Runner Therapy: Running in the Cold, What Did You Learn? The Science
Running in the cold is another rare art form one must conquer to be successful. Like the heat, running in the cold brings challenges. However these challenges in the winter are placed more on the joints and soft tissue system than the thermoregulatory system. Not adhering and/or listening to Mother Nature will severely impact performance.
Joints and soft tissues do not function in an optimal state when cold. We can remember this because we know we are told to never stretch ‘cold’. The elasticity of the muscles and other tissues is severely restricted with low temps.
So what do we need to do to keep these areas happy?
- First, an adequate warm up somewhere warm. Running out into the cold and beginning at 20 degrees will not be the best warm-up. Indoor movements are much preferred.
- Second, we must cover the areas that are more susceptible. These are areas mainly going into the wind…the front of our ankles, toes, knees, hips, chest, neck, ears and head. However, the large muscle groups also need good cover…the calves, hamstrings and quads.
Starting at the bottom, a good quality wool sock is preferred, and must cover the front of the ankle. The rapid turn-over of the ankle means that this joint needs to stay warm and functioning well.
The calves, if problematic, need extra attention. Compression socks do a nice job of covering toes, ankles AND calves so for those of us with a history of calf problems, these may be a great idea.
The knees are often difficult. Although many of us run in shorts in the winter since we heat up, the knee cap joint right in the front is exposed first to cold, and is also not inherently warm due to its superficial position. If you do tend to overhead and wear shorts, I would suggest looking into a capri or 3/4 lightweight pant so the bony knee is covered.
Hamstrings also need adequate heat to stay warm. This is a huge muscle group and as such needs protection.
That said, running tights will cover all of these areas, and maintain the compression needed to keep the major muscles warm. Although I really think men look silly in these, they are preferred…invest in a good pair. And please, don’t try to look better with shorts over the pants…really, its just worse. For an alternative, many running companies and even Patagonia makes a lighter shell pant that is a bit loose. Since loose isn’t so good for warmth, consider a very thin tight layer under these pants. Patagonia makes Capilene, which is their base layer and it comes in several thicknesses. Fashion crisis averted!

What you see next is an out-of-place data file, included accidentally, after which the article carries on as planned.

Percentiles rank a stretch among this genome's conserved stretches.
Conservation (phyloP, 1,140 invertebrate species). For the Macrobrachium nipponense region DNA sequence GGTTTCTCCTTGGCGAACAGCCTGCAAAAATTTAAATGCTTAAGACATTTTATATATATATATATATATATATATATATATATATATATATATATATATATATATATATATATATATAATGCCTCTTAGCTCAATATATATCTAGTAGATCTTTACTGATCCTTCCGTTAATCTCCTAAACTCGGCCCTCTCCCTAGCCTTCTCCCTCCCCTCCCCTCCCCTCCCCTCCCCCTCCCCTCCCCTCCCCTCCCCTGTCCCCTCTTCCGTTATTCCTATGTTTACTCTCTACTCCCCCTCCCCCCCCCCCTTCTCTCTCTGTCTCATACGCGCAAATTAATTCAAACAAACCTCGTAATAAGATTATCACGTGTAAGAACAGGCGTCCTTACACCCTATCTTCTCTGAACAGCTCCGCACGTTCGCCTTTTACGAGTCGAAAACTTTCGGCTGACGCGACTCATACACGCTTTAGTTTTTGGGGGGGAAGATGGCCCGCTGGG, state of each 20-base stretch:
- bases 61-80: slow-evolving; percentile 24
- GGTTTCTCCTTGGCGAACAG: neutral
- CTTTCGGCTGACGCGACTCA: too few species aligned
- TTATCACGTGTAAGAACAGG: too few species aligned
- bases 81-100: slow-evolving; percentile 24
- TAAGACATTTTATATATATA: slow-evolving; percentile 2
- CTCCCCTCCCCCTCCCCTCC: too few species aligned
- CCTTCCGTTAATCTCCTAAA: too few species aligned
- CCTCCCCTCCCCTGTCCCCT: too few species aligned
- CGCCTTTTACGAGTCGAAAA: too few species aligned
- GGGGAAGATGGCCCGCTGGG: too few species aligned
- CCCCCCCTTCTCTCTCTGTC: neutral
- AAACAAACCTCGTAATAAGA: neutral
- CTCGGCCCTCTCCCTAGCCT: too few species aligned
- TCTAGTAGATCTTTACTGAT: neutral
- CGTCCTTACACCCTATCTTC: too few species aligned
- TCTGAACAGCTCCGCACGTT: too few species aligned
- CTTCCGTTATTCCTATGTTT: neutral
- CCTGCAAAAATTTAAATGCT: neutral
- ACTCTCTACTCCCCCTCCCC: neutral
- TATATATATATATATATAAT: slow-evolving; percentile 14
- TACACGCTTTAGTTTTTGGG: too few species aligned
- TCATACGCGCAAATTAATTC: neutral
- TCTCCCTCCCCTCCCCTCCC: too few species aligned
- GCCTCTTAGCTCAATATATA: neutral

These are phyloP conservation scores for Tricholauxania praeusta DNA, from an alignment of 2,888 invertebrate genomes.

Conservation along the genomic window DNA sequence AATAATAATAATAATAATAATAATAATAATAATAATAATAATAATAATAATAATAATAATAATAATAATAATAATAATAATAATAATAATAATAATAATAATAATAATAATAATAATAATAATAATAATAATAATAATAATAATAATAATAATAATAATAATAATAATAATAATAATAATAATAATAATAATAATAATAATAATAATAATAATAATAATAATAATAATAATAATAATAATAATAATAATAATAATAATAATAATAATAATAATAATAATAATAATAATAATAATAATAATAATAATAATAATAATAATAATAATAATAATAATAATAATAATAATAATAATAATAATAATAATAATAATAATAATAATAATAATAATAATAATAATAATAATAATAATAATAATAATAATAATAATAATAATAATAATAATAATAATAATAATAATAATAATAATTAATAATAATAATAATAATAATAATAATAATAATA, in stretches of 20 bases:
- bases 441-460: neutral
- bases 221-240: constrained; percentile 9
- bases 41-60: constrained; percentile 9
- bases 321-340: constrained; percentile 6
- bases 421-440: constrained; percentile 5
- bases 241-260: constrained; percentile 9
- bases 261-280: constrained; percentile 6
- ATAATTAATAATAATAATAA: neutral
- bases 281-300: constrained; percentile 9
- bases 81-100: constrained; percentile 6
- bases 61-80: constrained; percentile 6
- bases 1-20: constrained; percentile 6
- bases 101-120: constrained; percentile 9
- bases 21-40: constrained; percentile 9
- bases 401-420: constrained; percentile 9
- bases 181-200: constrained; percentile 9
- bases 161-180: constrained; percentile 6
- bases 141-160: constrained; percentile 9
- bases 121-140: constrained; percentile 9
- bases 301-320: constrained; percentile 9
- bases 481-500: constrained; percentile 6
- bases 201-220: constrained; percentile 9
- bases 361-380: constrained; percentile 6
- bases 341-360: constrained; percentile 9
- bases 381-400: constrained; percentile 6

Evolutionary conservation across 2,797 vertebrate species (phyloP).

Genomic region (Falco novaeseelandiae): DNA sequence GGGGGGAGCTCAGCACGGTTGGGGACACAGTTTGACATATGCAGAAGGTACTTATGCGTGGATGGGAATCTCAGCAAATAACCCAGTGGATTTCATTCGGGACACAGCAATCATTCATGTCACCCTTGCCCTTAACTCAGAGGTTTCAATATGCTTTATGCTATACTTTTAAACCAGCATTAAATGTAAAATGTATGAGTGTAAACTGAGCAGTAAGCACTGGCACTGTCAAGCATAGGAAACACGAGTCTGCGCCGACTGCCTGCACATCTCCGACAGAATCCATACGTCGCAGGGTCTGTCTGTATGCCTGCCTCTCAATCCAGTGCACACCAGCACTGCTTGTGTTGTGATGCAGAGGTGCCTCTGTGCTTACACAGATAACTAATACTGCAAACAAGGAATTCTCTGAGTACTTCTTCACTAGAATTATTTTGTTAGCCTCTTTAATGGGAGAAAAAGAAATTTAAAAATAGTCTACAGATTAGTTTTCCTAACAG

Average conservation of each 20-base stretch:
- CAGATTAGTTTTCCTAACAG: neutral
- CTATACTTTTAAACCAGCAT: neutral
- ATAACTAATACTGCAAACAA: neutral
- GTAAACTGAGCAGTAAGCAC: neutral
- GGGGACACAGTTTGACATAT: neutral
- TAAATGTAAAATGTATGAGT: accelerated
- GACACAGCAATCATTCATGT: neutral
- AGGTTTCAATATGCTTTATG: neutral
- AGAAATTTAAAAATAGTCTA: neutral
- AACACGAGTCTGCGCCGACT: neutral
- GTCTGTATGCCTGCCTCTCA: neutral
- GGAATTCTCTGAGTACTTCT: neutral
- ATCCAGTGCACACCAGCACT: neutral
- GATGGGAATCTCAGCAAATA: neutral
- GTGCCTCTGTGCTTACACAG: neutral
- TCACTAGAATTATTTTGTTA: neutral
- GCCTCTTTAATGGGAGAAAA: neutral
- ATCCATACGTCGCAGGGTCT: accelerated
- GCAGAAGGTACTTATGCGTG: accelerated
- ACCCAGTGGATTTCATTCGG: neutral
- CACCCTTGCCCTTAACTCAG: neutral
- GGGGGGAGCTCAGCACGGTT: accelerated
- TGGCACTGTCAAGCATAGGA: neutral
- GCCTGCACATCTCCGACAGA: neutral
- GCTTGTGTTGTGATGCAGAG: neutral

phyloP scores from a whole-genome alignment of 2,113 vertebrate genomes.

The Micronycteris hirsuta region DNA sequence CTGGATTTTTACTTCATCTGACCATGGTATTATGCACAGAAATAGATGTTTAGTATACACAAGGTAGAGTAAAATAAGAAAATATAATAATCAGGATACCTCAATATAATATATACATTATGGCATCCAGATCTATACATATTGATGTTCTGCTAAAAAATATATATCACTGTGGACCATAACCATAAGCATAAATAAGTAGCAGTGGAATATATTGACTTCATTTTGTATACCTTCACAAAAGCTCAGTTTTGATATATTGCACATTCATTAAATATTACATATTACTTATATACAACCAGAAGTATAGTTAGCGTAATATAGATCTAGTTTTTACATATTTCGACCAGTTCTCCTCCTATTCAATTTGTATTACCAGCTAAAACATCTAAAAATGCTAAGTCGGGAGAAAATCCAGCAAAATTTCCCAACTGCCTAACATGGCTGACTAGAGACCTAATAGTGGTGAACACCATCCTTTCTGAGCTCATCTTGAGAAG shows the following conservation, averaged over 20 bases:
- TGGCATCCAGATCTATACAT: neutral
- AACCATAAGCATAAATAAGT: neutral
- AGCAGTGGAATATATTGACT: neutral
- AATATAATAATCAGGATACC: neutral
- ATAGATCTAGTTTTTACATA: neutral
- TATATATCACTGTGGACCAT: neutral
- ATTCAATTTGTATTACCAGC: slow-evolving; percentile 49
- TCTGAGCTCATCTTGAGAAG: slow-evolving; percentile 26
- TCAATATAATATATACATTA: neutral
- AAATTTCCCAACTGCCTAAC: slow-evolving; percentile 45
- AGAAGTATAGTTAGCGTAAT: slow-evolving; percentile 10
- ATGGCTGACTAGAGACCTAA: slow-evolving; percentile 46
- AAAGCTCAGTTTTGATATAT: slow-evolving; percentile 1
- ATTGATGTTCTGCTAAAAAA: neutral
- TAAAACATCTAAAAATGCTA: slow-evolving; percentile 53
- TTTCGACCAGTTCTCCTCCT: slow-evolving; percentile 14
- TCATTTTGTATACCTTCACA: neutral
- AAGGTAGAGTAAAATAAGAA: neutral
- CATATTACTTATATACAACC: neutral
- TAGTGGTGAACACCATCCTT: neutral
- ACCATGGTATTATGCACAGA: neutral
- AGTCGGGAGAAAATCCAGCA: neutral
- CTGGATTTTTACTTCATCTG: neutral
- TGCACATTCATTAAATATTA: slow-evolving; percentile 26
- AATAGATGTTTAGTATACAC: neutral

The core is essential to keep warm…I’m partial to fleece vests. Patagonia makes some great ones. As for breathable tops, Lululemon makes a great quality long-sleeve made of a great no-smell material.
The fingers, ears, head and neck should be covered with something simple depending on the temperature. This is less important because of their use in running (they have none) but more because heat can escape easily through the body in these parts.
Ears should always be covered first and foremost. Even a dri-fit headband will do. And a Patagonia or other fleece will cover your neck. As an alternative, dri-fit skull caps can cover your head AND ears. You can take off these elements as you heat up, but be careful, it may lull you into a false sense of security. Especially if there is any wind. You may feel warm, but your body may not be.
Upon returning home, quickly warm your lungs, joints and soft tissues with a hot beverage and shower. The humidity of both will help your lungs from being susceptible to getting a cold, and the shower will warm up the body. Even a good hot chocolate is an alternative to chocolate milk in the summer. Consider doing your post-work out stretches in the shower. You will get more out of it and less chance of getting injured.
You may find if your skin is dry you need to moisturize and drink more water. The skins’ elasticity is important as well!
Follow these tips for more efficient running in the cold. Realize a cold joint or muscle can severely effect your performance.
What steps did you take this winter for cold weather running? How will you adjust your plan for next year? What do you do with all of your cold weather gear in the summer?
(Marisa, a MS PT SCS ATC, is a member of iRunnerBlog’s team and writes the Runner Therapy column, she is a physical therapist in private practice in midtown NYC called Dash Physical Therapy. She one of only a dozen or so physical therapists in the state of NY to be board certified in sports.)